Remembering the Titans

I was having a tough time remembering the Titans, so I decided to show their movie to my English classes. Here’s a few teaching lessons I picked up in the process:

1. Coach Herman Boone (Denzel Washington) is a major hard-ass. Lovable, but a hard-ass nonetheless. For example, his players are required to run a mile if they drop a pass, miss a blocking assignment or fumble. When they fumble, Coach Boone will also break his foot off in their John Brown hind parts. While his tough love approach doesn’t win him many fans at first, he eventually gains the respect of most of his players and colleagues.

Most people prefer to be well-liked. Even teachers. It is sometimes tempting to do the things that will most please your students. But this is rarely what is best for them. As Coach Boone tells one of his assistant coaches, “You ain’t doin´these kids a favor by patronizing them. You’re crippling them.”

It can be really healthy for students–even the well-behaved ones–to receive a bad grade or have a note sent home to their parents. That’s how they learn there isn’t some cosmic order designed to make them happy all the time.

2. First impressions aren’t always accurate. Remember the Titans takes advantage of nearly every coming-together-despite-our-differences-and-learning-to-love-each-other cliché that exists. But its theme of initial mistrust leading to cautious acceptance and, in the end, friendship still resonates.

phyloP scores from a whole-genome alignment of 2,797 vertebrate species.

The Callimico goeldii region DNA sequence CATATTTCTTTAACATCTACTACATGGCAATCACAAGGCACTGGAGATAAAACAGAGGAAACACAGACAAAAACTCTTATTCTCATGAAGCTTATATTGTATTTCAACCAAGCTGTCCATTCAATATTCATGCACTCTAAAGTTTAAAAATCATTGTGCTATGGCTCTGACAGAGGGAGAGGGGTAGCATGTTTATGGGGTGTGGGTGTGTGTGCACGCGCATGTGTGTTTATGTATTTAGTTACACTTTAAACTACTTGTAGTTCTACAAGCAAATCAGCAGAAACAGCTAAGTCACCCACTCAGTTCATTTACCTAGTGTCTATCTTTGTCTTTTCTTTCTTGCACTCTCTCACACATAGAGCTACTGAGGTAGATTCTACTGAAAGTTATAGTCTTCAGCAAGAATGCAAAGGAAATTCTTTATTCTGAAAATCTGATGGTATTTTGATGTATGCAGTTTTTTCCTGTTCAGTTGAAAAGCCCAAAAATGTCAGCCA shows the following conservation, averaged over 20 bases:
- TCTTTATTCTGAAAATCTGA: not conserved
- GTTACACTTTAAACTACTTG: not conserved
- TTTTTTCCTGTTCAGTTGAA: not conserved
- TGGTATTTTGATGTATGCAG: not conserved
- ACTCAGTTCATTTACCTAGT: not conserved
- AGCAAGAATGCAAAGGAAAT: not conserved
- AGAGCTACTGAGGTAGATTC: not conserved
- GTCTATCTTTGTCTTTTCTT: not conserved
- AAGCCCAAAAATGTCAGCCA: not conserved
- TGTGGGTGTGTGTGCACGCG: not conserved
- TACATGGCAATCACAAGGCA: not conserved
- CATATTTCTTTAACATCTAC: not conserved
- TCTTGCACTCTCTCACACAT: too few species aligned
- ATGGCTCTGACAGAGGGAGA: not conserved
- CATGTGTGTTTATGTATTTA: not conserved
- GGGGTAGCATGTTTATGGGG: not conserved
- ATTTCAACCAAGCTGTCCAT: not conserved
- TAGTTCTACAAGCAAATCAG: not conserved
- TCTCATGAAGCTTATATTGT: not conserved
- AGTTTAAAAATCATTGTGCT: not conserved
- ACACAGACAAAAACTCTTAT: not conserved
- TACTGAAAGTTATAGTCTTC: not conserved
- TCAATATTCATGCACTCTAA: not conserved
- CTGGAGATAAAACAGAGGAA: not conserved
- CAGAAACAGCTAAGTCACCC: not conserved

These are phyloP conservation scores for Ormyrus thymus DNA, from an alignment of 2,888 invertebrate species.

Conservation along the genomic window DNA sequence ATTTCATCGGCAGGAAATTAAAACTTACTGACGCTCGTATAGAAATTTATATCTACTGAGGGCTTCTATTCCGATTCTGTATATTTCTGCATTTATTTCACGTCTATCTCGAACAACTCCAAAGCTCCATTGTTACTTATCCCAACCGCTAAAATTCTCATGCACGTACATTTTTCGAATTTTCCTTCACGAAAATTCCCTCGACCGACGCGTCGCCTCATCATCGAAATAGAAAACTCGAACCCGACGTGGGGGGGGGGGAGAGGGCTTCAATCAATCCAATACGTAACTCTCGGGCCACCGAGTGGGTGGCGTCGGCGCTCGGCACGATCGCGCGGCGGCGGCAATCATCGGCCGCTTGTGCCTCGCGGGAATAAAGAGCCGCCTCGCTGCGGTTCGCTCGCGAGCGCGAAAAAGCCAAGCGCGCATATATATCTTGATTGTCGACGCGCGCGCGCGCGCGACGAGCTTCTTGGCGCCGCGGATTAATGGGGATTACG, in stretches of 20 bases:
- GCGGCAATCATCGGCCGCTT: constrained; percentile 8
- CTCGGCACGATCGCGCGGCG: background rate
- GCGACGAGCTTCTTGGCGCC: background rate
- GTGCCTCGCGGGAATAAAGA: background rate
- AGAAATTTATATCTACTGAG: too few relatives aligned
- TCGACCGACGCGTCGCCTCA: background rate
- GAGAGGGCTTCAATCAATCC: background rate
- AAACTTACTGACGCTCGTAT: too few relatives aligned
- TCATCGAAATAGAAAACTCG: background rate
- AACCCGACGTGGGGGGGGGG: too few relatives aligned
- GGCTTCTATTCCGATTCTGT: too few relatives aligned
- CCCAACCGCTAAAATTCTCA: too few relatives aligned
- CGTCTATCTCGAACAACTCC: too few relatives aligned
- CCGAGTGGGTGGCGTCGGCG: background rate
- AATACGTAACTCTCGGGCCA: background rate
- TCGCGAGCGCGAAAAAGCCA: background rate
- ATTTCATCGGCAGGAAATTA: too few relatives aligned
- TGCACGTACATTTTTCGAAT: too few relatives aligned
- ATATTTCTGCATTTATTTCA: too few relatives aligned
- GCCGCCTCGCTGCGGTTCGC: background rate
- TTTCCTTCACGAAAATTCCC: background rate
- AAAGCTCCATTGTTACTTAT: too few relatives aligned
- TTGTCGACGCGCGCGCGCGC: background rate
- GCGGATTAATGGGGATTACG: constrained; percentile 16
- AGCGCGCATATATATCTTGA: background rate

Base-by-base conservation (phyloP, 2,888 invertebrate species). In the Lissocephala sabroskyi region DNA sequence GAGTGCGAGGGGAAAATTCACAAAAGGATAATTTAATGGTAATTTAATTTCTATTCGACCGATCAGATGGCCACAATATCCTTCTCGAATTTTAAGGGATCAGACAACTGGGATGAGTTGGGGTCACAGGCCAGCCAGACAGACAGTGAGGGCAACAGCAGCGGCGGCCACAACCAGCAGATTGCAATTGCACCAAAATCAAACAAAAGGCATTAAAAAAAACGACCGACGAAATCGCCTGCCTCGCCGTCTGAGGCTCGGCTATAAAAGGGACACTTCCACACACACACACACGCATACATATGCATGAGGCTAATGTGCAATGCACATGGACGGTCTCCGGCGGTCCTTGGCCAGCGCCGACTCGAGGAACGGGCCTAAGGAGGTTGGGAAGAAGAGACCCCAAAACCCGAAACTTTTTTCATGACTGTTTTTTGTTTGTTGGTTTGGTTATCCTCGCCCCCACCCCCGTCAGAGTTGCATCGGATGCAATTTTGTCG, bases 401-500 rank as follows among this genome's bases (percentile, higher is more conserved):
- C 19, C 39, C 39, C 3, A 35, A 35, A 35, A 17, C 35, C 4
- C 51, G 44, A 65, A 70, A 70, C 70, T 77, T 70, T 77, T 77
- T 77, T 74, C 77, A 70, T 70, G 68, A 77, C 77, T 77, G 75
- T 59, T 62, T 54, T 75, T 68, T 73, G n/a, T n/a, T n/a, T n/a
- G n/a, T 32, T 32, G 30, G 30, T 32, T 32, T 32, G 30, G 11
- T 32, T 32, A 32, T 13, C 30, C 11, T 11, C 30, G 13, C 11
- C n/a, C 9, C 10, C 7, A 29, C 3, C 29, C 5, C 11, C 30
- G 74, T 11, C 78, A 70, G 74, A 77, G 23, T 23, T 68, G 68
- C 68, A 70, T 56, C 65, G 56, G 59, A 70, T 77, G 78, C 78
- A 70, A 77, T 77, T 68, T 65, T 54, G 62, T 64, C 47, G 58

As it relates to the work I’m doing in Andahuaylillas, it’s important to remember that every class is a fresh start. I have very consciously tried to never give up on a student, no matter how many disrespectful actions, outbursts or bad classes we’ve had. I’ve seen a number of so-called “bad kids” demonstrate clear progress when someone expresses even the smallest degree of faith in their ability to do better than they’re doing. It’s exactly like that scene when Gerry Bertier calls Ronnie “Sunshine” Bass a fruitcake because he has long hair, but Sunshine happens to be a killer quarterback. My students are just a bunch of Sunshines waiting to throw the ball and hit Gerry in the back.

3. Perseverance pays off. I once heard someone say something along the lines of, “You can’t lose if you never quit.” While that sounds like a trite attempt at profundity taken from Chicken Soup for the Soul, the Titans’ success is as much due to a kind of relentlessness as it is to talent and all the other crap that never allowed me to be a good football player. If you show up, consistently, it will usually pay dividends somewhere along the line.

It’s nice to show my students a movie and learn a few things in the process. I wonder what pearls of wisdom I might snatch if I show them RoboCop.


About brianharperu

A recent Marquette University graduate who inexplicably finds himself living and working as a Jesuit Volunteer in Peru, Brian enjoys writing, learning new musical instruments, imagining himself to be a better athlete than he is, eating pancakes and voting as part of his civic duty.
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